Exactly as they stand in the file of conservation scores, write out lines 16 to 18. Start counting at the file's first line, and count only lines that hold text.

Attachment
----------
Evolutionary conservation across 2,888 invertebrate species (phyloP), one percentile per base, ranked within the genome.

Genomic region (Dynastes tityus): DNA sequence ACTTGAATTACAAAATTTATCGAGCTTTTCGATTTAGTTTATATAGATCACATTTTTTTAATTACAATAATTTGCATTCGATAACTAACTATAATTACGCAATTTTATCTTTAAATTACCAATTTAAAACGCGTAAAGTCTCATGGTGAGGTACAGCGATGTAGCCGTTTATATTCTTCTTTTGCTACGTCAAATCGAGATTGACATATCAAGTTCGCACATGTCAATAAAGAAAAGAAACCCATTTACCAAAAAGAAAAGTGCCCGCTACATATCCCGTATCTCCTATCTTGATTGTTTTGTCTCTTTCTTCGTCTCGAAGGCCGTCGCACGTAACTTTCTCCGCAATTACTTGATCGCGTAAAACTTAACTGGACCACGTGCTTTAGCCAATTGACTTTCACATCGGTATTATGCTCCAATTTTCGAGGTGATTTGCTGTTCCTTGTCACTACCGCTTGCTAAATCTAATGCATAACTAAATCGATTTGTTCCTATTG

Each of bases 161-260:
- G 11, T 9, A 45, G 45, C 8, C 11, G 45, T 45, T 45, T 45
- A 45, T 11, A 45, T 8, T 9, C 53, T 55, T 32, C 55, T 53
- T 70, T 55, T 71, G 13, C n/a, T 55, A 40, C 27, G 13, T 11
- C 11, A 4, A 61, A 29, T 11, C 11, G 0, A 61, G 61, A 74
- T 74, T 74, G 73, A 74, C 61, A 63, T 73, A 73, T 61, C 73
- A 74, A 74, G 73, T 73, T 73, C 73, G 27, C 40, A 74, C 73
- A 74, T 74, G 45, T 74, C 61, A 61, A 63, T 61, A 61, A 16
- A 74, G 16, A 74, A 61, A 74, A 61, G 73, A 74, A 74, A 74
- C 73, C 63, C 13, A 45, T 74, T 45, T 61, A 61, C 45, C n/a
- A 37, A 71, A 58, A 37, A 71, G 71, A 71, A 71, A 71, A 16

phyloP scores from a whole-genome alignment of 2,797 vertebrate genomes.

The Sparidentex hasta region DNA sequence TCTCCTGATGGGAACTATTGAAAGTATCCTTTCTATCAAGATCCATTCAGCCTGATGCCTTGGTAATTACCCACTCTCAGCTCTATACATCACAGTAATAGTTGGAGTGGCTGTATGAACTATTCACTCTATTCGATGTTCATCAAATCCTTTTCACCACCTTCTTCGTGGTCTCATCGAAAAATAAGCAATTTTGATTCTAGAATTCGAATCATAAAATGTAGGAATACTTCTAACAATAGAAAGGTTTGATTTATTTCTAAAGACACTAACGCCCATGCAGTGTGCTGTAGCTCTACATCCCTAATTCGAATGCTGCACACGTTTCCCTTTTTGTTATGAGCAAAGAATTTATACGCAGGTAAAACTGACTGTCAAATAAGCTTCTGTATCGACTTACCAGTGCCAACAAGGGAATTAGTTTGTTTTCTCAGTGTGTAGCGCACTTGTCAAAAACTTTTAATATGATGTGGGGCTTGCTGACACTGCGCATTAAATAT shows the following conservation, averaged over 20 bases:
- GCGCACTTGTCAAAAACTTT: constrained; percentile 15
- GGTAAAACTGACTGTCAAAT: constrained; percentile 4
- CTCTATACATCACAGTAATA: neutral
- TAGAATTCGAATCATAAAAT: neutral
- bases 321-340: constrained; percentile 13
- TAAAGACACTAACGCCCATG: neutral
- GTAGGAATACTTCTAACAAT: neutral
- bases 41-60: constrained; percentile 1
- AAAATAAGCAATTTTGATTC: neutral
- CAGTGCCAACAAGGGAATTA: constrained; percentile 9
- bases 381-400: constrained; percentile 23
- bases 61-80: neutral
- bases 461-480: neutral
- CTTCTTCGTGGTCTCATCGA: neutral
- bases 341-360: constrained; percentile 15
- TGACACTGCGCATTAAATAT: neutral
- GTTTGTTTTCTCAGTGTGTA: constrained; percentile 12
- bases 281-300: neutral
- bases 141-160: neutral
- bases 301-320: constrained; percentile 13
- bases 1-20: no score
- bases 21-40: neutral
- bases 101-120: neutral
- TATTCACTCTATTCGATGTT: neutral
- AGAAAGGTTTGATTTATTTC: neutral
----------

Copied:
- GCGCACTTGTCAAAAACTTT: constrained; percentile 15
- GGTAAAACTGACTGTCAAAT: constrained; percentile 4
- CTCTATACATCACAGTAATA: neutral